by phil - April 16th, 2012 7:53 am
Despite Asia continuing their downhill slide, despite the Bank of Korea lowering their Economic Outlook, despite Swiss PPI showing DEflation, despite Spain's 10-year bonds rising to 6.07%, despite India's inflation at 6.89%, despite the 5-year CDS spread on Spanish debt hitting new records, despite James Galbraith warning that the EU periphery will collapse, despite the Saudi TASI Index dropping 4% in the last two days, despite the biggest weekly drop in Copper Futures of the year, despite Credit Suisse cutting 5,000 jobs and Best Buy closing 42 stores and even BMW sales off 30% in Brazil….
Despite ALL these weekend news items and DESPITE our very Depressing Weekend Reading – the bears, as Steve Martin says in the above clip, still have DOUBT in their heart and are allowing the Futures to rise this morning (7:30) as Europe bounces up 1% from their 30-day lows in this traveling revival show known as the stock market.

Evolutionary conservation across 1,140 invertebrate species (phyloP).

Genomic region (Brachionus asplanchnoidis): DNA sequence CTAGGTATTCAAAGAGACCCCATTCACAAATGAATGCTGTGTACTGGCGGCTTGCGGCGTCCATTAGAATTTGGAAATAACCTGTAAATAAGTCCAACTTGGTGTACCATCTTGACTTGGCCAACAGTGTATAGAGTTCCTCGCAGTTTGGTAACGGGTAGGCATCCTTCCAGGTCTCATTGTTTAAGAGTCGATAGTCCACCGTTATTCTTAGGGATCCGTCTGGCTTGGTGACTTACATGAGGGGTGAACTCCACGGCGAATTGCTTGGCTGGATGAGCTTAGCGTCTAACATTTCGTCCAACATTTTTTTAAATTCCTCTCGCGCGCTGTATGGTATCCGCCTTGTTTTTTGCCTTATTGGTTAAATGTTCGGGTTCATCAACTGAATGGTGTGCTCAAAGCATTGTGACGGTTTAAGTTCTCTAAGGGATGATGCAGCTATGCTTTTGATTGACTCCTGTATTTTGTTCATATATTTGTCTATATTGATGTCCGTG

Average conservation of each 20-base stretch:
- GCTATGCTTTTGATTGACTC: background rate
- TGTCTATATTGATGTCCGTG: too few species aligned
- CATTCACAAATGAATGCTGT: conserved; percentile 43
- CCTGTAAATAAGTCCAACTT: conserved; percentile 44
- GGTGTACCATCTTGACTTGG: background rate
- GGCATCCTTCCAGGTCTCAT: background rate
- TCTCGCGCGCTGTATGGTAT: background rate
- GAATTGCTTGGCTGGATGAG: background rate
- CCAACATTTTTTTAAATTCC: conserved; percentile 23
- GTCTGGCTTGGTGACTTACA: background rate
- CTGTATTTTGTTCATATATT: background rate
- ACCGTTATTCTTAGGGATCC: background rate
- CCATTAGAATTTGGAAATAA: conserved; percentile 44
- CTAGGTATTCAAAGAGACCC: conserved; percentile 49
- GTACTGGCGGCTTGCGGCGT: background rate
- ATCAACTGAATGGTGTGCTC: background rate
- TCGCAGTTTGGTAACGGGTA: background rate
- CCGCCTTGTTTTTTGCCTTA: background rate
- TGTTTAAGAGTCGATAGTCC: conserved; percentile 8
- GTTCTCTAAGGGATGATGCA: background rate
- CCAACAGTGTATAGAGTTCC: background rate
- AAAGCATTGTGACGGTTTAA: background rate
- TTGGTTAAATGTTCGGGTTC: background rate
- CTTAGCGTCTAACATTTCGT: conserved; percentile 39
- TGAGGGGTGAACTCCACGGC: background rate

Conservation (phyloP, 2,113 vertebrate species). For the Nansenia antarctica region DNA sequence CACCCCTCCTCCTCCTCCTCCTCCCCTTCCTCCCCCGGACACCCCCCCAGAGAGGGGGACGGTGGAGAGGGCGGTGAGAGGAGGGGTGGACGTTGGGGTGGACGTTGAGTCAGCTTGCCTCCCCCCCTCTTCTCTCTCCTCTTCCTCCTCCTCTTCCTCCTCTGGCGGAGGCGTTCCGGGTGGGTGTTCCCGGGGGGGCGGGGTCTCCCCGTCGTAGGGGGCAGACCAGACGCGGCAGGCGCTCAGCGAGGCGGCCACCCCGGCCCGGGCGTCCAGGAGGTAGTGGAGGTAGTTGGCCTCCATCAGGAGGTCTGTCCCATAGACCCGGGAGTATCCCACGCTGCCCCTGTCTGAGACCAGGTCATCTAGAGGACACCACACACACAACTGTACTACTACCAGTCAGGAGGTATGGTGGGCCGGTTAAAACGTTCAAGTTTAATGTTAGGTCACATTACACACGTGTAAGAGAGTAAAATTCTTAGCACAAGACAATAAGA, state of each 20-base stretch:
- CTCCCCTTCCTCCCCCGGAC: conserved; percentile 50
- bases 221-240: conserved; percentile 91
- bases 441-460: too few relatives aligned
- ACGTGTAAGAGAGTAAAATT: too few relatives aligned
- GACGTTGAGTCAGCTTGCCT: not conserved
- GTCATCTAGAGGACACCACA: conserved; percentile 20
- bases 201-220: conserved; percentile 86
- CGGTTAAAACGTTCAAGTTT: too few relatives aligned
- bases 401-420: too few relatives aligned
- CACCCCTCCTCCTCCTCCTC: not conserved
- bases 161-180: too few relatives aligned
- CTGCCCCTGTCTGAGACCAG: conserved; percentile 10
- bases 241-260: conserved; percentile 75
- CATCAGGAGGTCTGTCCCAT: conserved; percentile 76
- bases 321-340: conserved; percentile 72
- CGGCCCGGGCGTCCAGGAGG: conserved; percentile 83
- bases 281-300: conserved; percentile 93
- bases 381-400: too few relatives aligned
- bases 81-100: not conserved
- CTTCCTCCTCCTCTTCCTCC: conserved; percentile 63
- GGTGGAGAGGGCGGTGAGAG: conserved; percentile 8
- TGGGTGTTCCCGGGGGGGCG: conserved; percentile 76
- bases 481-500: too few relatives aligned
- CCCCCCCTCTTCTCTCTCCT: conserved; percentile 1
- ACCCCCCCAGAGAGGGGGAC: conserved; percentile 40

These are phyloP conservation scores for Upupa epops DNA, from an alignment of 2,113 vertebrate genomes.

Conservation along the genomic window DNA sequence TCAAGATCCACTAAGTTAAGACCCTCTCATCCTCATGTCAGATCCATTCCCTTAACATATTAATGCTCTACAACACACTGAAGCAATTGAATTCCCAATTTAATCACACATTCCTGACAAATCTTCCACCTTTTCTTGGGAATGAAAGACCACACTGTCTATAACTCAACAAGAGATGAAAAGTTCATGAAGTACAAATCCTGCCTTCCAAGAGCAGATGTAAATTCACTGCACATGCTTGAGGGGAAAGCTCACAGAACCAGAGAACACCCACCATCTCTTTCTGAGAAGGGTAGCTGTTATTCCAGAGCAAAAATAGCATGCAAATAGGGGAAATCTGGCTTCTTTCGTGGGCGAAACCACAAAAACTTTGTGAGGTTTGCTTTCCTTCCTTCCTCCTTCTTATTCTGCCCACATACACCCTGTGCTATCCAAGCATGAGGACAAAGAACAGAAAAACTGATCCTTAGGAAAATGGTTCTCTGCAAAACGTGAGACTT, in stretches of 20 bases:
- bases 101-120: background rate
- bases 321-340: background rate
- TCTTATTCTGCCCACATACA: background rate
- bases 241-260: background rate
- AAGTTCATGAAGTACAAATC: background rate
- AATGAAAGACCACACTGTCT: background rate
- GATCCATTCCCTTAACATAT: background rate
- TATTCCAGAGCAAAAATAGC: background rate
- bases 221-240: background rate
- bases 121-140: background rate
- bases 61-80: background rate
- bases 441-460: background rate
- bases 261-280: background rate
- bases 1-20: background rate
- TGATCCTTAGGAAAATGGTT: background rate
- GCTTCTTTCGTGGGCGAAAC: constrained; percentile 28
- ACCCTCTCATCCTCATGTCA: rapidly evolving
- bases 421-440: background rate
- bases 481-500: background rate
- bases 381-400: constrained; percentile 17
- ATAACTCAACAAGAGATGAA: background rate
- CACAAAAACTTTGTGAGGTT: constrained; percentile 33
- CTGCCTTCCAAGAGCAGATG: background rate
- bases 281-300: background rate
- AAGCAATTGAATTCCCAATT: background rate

Faith is a wonderful thing and we all like to believe in miracles but a good investor demands PROOF – much the way many of our biblical heroes required signs from the Lord before making their own commitments. We don't need a burning bush but we do need more than vague promises of EU action before we believe their 5 loaves and 2 fish will be enough to bail out the entire continent, right?
On the chart above, I drew a blue line across the 50% levels between the tops of the last 6 days and the bottom. Not reflected on these charts is the fact that the Nikkei FELL another 1.74% this morning or that the Hang Seng dropped 0.44% – pushing them further from their goals.
As I mentioned above, the EU markets are off to the races on rumors that US Retail Sales will save the World at 8:30 with an upside surprise off very low expectations. Even if we do get a bump – so what? Retail sales were anemic last month except Gasoline, which was up 3.3% while General Merchandise was DOWN 0.1%. Gasoline was up 10% in March so YAY!, I guess – but is that really what we're going to base a rally on?
by phil - April 15th, 2012 8:45 am